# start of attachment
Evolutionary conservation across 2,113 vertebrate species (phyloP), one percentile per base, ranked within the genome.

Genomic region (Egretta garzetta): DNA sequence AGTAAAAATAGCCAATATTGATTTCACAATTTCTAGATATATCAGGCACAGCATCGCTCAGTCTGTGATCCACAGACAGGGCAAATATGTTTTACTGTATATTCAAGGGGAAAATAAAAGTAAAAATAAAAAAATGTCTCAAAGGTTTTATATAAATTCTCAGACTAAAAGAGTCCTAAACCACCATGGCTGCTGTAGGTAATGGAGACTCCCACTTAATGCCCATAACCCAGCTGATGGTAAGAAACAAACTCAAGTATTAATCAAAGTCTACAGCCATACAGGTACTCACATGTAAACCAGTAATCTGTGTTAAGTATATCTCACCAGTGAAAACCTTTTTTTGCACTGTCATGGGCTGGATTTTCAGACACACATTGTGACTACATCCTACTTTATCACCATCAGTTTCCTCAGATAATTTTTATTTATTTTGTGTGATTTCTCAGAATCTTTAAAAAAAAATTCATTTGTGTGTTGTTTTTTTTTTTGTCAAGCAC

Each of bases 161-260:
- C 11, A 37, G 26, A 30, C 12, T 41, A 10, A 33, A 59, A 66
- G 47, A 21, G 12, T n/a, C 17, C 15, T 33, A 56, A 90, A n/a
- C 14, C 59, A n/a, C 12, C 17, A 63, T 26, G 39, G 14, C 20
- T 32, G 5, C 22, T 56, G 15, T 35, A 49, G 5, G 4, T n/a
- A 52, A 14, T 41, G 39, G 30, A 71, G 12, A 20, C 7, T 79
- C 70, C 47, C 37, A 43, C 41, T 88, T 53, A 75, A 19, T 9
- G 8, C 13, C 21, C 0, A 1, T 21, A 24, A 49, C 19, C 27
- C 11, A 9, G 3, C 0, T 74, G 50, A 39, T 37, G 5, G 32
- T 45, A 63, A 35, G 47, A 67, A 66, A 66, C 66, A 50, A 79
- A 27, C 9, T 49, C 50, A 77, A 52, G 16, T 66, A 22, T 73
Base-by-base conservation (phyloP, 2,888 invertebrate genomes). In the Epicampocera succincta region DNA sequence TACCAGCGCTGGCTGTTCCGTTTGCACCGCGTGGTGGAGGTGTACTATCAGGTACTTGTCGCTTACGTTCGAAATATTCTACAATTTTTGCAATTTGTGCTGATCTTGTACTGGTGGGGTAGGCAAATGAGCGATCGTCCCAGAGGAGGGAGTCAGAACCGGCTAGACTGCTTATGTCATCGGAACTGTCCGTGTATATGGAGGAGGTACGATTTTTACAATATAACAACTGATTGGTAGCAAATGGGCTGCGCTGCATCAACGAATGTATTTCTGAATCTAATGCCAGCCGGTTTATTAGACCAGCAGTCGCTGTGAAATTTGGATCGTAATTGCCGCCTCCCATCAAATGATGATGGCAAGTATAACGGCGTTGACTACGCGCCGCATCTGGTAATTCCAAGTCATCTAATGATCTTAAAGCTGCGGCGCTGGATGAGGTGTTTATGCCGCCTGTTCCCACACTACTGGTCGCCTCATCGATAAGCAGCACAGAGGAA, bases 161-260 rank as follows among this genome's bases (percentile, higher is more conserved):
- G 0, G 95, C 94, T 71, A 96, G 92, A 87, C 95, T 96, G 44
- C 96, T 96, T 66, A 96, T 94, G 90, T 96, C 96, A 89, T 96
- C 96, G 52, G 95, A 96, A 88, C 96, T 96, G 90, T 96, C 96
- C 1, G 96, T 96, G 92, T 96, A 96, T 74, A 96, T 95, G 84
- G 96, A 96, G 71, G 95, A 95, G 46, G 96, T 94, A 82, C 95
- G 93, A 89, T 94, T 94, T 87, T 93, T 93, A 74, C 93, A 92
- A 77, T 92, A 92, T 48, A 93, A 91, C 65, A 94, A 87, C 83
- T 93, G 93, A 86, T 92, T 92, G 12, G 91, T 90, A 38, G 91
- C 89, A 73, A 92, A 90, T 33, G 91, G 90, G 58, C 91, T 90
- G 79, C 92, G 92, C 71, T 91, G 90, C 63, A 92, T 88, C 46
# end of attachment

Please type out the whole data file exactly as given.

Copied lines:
Evolutionary conservation across 2,113 vertebrate species (phyloP), one percentile per base, ranked within the genome.

Genomic region (Egretta garzetta): DNA sequence AGTAAAAATAGCCAATATTGATTTCACAATTTCTAGATATATCAGGCACAGCATCGCTCAGTCTGTGATCCACAGACAGGGCAAATATGTTTTACTGTATATTCAAGGGGAAAATAAAAGTAAAAATAAAAAAATGTCTCAAAGGTTTTATATAAATTCTCAGACTAAAAGAGTCCTAAACCACCATGGCTGCTGTAGGTAATGGAGACTCCCACTTAATGCCCATAACCCAGCTGATGGTAAGAAACAAACTCAAGTATTAATCAAAGTCTACAGCCATACAGGTACTCACATGTAAACCAGTAATCTGTGTTAAGTATATCTCACCAGTGAAAACCTTTTTTTGCACTGTCATGGGCTGGATTTTCAGACACACATTGTGACTACATCCTACTTTATCACCATCAGTTTCCTCAGATAATTTTTATTTATTTTGTGTGATTTCTCAGAATCTTTAAAAAAAAATTCATTTGTGTGTTGTTTTTTTTTTTGTCAAGCAC

Each of bases 161-260:
- C 11, A 37, G 26, A 30, C 12, T 41, A 10, A 33, A 59, A 66
- G 47, A 21, G 12, T n/a, C 17, C 15, T 33, A 56, A 90, A n/a
- C 14, C 59, A n/a, C 12, C 17, A 63, T 26, G 39, G 14, C 20
- T 32, G 5, C 22, T 56, G 15, T 35, A 49, G 5, G 4, T n/a
- A 52, A 14, T 41, G 39, G 30, A 71, G 12, A 20, C 7, T 79
- C 70, C 47, C 37, A 43, C 41, T 88, T 53, A 75, A 19, T 9
- G 8, C 13, C 21, C 0, A 1, T 21, A 24, A 49, C 19, C 27
- C 11, A 9, G 3, C 0, T 74, G 50, A 39, T 37, G 5, G 32
- T 45, A 63, A 35, G 47, A 67, A 66, A 66, C 66, A 50, A 79
- A 27, C 9, T 49, C 50, A 77, A 52, G 16, T 66, A 22, T 73
Base-by-base conservation (phyloP, 2,888 invertebrate genomes). In the Epicampocera succincta region DNA sequence TACCAGCGCTGGCTGTTCCGTTTGCACCGCGTGGTGGAGGTGTACTATCAGGTACTTGTCGCTTACGTTCGAAATATTCTACAATTTTTGCAATTTGTGCTGATCTTGTACTGGTGGGGTAGGCAAATGAGCGATCGTCCCAGAGGAGGGAGTCAGAACCGGCTAGACTGCTTATGTCATCGGAACTGTCCGTGTATATGGAGGAGGTACGATTTTTACAATATAACAACTGATTGGTAGCAAATGGGCTGCGCTGCATCAACGAATGTATTTCTGAATCTAATGCCAGCCGGTTTATTAGACCAGCAGTCGCTGTGAAATTTGGATCGTAATTGCCGCCTCCCATCAAATGATGATGGCAAGTATAACGGCGTTGACTACGCGCCGCATCTGGTAATTCCAAGTCATCTAATGATCTTAAAGCTGCGGCGCTGGATGAGGTGTTTATGCCGCCTGTTCCCACACTACTGGTCGCCTCATCGATAAGCAGCACAGAGGAA, bases 161-260 rank as follows among this genome's bases (percentile, higher is more conserved):
- G 0, G 95, C 94, T 71, A 96, G 92, A 87, C 95, T 96, G 44
- C 96, T 96, T 66, A 96, T 94, G 90, T 96, C 96, A 89, T 96
- C 96, G 52, G 95, A 96, A 88, C 96, T 96, G 90, T 96, C 96
- C 1, G 96, T 96, G 92, T 96, A 96, T 74, A 96, T 95, G 84
- G 96, A 96, G 71, G 95, A 95, G 46, G 96, T 94, A 82, C 95
- G 93, A 89, T 94, T 94, T 87, T 93, T 93, A 74, C 93, A 92
- A 77, T 92, A 92, T 48, A 93, A 91, C 65, A 94, A 87, C 83
- T 93, G 93, A 86, T 92, T 92, G 12, G 91, T 90, A 38, G 91
- C 89, A 73, A 92, A 90, T 33, G 91, G 90, G 58, C 91, T 90
- G 79, C 92, G 92, C 71, T 91, G 90, C 63, A 92, T 88, C 46